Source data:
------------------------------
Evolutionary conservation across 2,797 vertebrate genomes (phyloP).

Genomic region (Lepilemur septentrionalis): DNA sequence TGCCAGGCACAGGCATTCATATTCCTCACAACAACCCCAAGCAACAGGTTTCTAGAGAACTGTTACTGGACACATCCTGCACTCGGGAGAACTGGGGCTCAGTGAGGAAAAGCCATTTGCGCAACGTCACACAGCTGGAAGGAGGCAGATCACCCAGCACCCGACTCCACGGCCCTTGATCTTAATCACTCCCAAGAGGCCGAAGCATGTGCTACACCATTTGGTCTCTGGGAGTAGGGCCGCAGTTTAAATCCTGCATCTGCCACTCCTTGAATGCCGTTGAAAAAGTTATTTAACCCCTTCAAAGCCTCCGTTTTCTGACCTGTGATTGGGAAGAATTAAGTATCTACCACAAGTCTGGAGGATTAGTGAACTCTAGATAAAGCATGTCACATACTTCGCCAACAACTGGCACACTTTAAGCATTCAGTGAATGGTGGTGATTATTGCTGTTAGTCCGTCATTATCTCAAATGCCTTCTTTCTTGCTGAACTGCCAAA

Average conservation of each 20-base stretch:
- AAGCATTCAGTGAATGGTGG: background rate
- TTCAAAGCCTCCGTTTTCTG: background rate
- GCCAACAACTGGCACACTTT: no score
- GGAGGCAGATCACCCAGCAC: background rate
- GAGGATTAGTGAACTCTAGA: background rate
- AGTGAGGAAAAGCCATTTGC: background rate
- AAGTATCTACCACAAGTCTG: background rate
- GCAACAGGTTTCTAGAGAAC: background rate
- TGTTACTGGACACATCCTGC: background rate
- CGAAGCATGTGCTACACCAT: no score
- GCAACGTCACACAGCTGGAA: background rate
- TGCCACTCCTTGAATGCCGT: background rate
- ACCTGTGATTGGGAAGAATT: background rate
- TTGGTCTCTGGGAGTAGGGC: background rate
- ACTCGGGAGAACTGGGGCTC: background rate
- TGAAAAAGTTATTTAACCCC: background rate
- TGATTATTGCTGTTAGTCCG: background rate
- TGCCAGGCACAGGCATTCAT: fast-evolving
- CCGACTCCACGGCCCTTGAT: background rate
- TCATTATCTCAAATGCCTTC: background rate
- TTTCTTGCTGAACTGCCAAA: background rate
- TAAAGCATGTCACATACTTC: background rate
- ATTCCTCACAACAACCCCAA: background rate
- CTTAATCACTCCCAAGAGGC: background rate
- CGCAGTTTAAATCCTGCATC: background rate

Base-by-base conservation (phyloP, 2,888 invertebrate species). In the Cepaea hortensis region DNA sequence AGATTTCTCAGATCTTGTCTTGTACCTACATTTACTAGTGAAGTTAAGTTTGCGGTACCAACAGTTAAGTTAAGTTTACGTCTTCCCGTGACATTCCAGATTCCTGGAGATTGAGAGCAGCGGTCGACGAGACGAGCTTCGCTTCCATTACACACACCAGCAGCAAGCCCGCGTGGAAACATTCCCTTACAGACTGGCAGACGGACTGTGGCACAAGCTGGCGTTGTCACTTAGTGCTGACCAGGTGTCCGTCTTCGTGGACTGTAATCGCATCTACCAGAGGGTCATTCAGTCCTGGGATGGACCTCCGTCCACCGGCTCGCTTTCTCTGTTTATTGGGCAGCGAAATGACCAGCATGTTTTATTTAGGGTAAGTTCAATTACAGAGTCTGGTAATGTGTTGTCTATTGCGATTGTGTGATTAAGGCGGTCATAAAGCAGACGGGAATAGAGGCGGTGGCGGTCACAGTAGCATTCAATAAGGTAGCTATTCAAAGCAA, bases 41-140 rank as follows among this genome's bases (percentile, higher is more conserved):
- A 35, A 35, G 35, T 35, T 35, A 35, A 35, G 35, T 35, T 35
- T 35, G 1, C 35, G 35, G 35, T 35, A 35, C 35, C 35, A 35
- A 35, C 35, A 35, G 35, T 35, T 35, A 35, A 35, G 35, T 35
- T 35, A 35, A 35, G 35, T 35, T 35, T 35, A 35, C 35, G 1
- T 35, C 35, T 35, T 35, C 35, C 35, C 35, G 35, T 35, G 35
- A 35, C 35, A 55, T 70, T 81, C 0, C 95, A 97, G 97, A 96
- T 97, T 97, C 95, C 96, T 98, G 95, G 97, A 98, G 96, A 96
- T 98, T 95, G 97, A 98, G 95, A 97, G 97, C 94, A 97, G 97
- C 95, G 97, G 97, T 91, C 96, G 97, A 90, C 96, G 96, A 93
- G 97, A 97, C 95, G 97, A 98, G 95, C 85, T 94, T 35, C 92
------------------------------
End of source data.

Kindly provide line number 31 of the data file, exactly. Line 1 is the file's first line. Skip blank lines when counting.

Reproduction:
- T 35, G 1, C 35, G 35, G 35, T 35, A 35, C 35, C 35, A 35